Frett's scenario forced the court to decide which line of precedent trumped the other, Smith told Law360.

"They kind of changed the entire framework of the scheduled break defense," he said. "So what we're looking at now is you have to really drill down and analyze exactly what it was that they [the worker] were doing while on the regularly scheduled break."

The case is Frett v. State Farm Employee Workers' Compensation et al., case number S19G0447, in the Georgia Supreme Court.

Hospital Patients Too Varied For Billing Class

Georgia justices ended a putative class action in June over a hospital's process for billing uninsured patients, saying the class definition was overly broad and its members were in situations too varied for adequate class resolution.

Original plaintiff Danielle Bowden claimed she and other uninsured patients of the Georgia hospital faced unreasonable bills because liens were filed against them at the full cost of their treatment, whereas insured patients typically received reduced, negotiated rates. Other uninsured patients of the hospital, also with full cost medical liens arising from treatment for injuries in similar accidents, joined Bowden's suit after the Georgia Supreme Court ruled in 2015 the hospital had to reveal its rates.

The trial court certified Bowden's class as all patients who the hospital had filed a medical lien against, at the full treatment cost, since 2007. The intermediate appellate court held in a divided opinion the class definition was overly broad, but that certification was proper.

The high court reversed, saying the class included both insured and uninsured patients, those whose liens had been removed or paid, and those who had never settled lawsuits with at-fault third parties and thus paid nothing. The court noted that the hospital had at some unspecified point in the litigation cancelled its lien against Bowden.

"That was a big decision and there were a number of cases pending with other hospitals, challenging that same chargemaster system," Palmer of Troutman Pepper told Law360.

The Georgia Supreme Court nixed Bowden's claims of fraud, negligence and racketeering and said just because an uninsured patient is charged the full amount of their treatment, that doesn't mean the charge is unreasonable.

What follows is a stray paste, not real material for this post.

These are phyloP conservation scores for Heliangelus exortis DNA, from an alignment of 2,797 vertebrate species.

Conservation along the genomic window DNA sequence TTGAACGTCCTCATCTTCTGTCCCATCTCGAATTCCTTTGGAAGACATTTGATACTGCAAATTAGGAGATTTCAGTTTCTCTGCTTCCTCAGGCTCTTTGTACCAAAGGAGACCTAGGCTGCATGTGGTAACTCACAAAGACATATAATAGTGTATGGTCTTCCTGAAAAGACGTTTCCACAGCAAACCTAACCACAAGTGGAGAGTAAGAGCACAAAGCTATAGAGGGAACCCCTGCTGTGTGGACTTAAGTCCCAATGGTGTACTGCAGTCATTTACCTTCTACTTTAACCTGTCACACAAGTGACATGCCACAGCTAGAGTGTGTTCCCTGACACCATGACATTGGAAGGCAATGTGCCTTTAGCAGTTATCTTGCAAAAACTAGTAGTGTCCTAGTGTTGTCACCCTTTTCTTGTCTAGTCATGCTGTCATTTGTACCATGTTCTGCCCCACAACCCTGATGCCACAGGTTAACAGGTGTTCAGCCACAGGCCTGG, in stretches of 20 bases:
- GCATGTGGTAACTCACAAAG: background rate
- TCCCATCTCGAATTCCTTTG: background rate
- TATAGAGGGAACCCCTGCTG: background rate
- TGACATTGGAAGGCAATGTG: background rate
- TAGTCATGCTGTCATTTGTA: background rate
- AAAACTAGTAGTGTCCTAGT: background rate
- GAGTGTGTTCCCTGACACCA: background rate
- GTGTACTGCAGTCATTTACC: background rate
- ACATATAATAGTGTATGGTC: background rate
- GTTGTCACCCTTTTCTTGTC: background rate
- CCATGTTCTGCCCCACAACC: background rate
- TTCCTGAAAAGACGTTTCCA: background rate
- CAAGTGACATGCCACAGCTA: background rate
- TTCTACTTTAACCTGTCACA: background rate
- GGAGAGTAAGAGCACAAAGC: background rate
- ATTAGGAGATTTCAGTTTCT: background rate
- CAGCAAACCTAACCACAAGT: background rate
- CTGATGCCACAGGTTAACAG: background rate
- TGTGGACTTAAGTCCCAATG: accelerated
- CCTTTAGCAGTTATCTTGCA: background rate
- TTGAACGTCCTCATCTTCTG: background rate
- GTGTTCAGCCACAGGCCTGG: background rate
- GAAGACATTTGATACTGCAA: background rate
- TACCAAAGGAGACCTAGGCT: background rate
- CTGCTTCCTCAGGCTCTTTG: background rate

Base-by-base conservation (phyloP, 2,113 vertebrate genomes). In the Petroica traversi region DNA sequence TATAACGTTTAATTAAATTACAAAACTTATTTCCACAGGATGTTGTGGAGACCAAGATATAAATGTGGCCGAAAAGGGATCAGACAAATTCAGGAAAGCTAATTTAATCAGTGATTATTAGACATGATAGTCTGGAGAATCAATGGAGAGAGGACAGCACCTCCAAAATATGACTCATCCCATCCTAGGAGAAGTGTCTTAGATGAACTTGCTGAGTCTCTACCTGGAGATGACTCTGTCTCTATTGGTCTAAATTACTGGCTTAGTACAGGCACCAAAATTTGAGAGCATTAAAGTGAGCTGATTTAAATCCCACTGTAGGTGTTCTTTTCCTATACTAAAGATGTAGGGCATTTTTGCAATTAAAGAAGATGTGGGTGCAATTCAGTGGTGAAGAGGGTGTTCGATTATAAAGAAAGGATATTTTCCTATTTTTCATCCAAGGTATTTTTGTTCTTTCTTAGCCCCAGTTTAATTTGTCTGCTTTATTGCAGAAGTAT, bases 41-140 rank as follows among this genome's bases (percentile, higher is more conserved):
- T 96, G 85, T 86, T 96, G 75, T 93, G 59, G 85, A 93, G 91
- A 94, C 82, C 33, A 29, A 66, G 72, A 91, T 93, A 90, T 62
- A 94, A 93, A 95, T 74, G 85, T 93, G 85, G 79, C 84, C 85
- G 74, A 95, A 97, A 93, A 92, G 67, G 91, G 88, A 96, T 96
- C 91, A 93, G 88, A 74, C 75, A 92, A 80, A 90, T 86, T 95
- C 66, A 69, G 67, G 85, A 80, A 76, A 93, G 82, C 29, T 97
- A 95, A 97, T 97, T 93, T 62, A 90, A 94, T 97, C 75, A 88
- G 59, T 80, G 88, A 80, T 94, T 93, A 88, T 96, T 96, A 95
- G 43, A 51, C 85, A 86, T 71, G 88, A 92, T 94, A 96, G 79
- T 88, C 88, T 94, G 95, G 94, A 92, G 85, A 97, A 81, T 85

The case is Bowden et al. v. The Medical Center Inc., case number S19G0494, in the Georgia Supreme Court.

Governor's Appointment Power Disrupts Judicial Election

A divided Georgia Supreme Court held in May that Georgia Secretary of State Brad Raffensperger had the authority to cancel a 2020 election for the seat being vacated by then-Justice Keith R. Blackwell. Justice Blackwell announced in February he would step down six weeks before his term ended, and controversy ensued over whether his successor should be elected or appointed by the governor.

All but three of the Georgia Supreme Court's nine justices chose not to participate in consolidated cases over the seat, including Justice Blackwell, who formally left the bench in November and joined Alston & Bird.

The state Supreme Court majority held when an incumbent justice vacates their office before the end of their term, as Blackwell did, their term of office is eliminated. That means the election for their next six-year term doesn't exist, and a replacement justice appointed by the governor serves a new, shortened term that is then subject to election typically after two years.

"Some people would say it's gaming the system," Atlanta appellate attorney Brandon Bullard of The Bullard Firm said. "I'm not trying to suggest there was foul play in this case ... there is no perfect means of picking judges ... but in a way it's anti-democratic."

Gov. Brian Kemp announced on Dec. 1 that Fulton County Superior Court Judge Shawn E. LaGrua will fill Blackwell's vacated seat. Judge LaGrua's position on the state Supreme Court will be subject to election in 2022.

The consolidated cases are Barrow v. Raffensperger, case number S20A1029, and Beskin v. Raffensperger, case number S20A1031, both in the Georgia Supreme Court.

--Additional reporting by Kevin Penton, Emily Field, Joe Van Acker, Dave Simpson and Justin Wise. Editing by Alyssa Miller.

For a reprint of this article, please contact reprints@law360.com.